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Managing Your Energy Is More Important Than Managing Your Time

Last Updated: Jun 8, 2022 | Executive Coaching

By Plum Cluverius, MA/ABS, PCC

Arden CoachingHow often do you feel overwhelmed by everything you have to get done? How many times have you wished for more than 24 hours in a day?

It often seems like we never have enough time yet as we’ve heard all too often, we have all the time there is. Even if you’re staying on top of things, the pressure and stress of going non-stop constantly takes a toll physically and psychologically.

In the book The Power of Full Engagement by Jim Loehr and Tony Schwartz, stress and lack of time is not the problem rather the lack of recovery. What Loehr means is that all human bodies operate on a principle called oscillation. We work, then rest. We work again, then we rest again. A quick way to notice this is to pay close attention to your breath.   At the end of each inhalation, there is a brief pause before the exhalation begins. There is another pause at the end of each exhalation. This rhythm pattern continues throughout out bodies—as our heart beats, as our muscles contract and relax.

The period of rest/recovery is critical for peak performance. Loehr first noticed the significance of recovery while coaching elite tennis athletes. He spent hours watching these athletes in tournament situations trying to determine the differentiator between good and great players. He couldn’t discern any noticeable difference in skill level but what finally caught his attention was what players did between tennis points, when play had stopped. The best players, he noticed, paused, relaxed and concentrated—even if they had just missed a shot. The lesser players would get more active, maybe berating themselves or throwing down a racquet. Over time, the players who never relaxed performed worse than players who used the time between points and sets to recover.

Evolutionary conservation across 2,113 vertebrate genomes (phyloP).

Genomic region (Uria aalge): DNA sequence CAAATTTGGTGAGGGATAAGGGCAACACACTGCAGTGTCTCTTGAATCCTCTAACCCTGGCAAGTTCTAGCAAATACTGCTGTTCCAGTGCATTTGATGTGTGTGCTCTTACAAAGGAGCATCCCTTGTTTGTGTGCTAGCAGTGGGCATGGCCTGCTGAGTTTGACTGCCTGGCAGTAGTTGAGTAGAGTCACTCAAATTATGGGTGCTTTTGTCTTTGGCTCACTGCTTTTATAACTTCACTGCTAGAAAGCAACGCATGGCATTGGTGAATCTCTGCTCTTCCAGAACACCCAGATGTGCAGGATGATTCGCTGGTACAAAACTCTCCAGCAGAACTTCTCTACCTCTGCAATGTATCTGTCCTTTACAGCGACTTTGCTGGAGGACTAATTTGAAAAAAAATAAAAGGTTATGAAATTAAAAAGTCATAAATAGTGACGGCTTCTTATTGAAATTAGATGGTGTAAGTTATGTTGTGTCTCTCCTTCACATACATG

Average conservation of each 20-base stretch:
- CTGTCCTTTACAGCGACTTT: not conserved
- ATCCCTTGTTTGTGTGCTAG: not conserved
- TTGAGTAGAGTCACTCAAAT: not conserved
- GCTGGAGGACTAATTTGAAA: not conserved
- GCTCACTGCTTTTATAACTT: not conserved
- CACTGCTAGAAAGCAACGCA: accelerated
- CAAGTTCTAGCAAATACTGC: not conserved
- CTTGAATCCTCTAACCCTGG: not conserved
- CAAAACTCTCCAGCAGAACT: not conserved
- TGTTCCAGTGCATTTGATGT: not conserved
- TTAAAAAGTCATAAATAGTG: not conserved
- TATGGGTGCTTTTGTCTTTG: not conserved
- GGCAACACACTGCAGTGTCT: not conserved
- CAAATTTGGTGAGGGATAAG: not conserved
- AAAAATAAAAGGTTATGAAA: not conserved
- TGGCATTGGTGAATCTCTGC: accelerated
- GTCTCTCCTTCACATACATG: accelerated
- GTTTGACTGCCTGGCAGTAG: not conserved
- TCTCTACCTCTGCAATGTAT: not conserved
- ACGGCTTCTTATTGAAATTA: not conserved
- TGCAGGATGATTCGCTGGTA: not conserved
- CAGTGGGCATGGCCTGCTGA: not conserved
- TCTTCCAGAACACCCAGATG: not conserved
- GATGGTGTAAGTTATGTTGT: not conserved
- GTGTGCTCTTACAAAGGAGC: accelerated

We aren’t really that different from an elite tennis player. If we work constantly without a break we run out of mental energy. We become less focused, it takes us longer to get something done. The oscillation period is between 90 – 120 minutes. That means we can concentrate fully for about an hour and a half before our energy wanes and we need to recover. Think about how exhausting those two hour meetings are!

The key to increasing our energy and our ability to perform at peak levels throughout the day is to make sure we have sufficientclose up of business couple at coffee break recovery time. It sounds somewhat counter-intuitive, but we need to stop working and rest for a few minutes regularly to get more done. Rest doesn’t have to mean taking a nap! Recovery can happen when we stop using our minds for even a few minutes and clear our heads. Take a brisk walk, eat a healthy snack, Listen to your favorite song, have a quick chat with a friend or do a relaxation exercise.

It’s all Good!

Rather than focusing on how to cram more and more stuff into our days, we would be well served if we tried to do a little less—if we paid more attention to creating time to recover. If we do this, Loehr says we will actually build our capacity to handle more stress and get more done. Think of it as the same process as building a muscle. When you exercise a muscle to the point it can’t do any more, you tear small fibers, which are then rebuilt into a stronger muscle when you rest. Without recovery, the muscles won’t get stronger. With recovery, we can build our capacity to handle the stress and pressure that comes with today’s busy lives.

If you would like to learn more about managing your energy please contact us at Arden Coaching.

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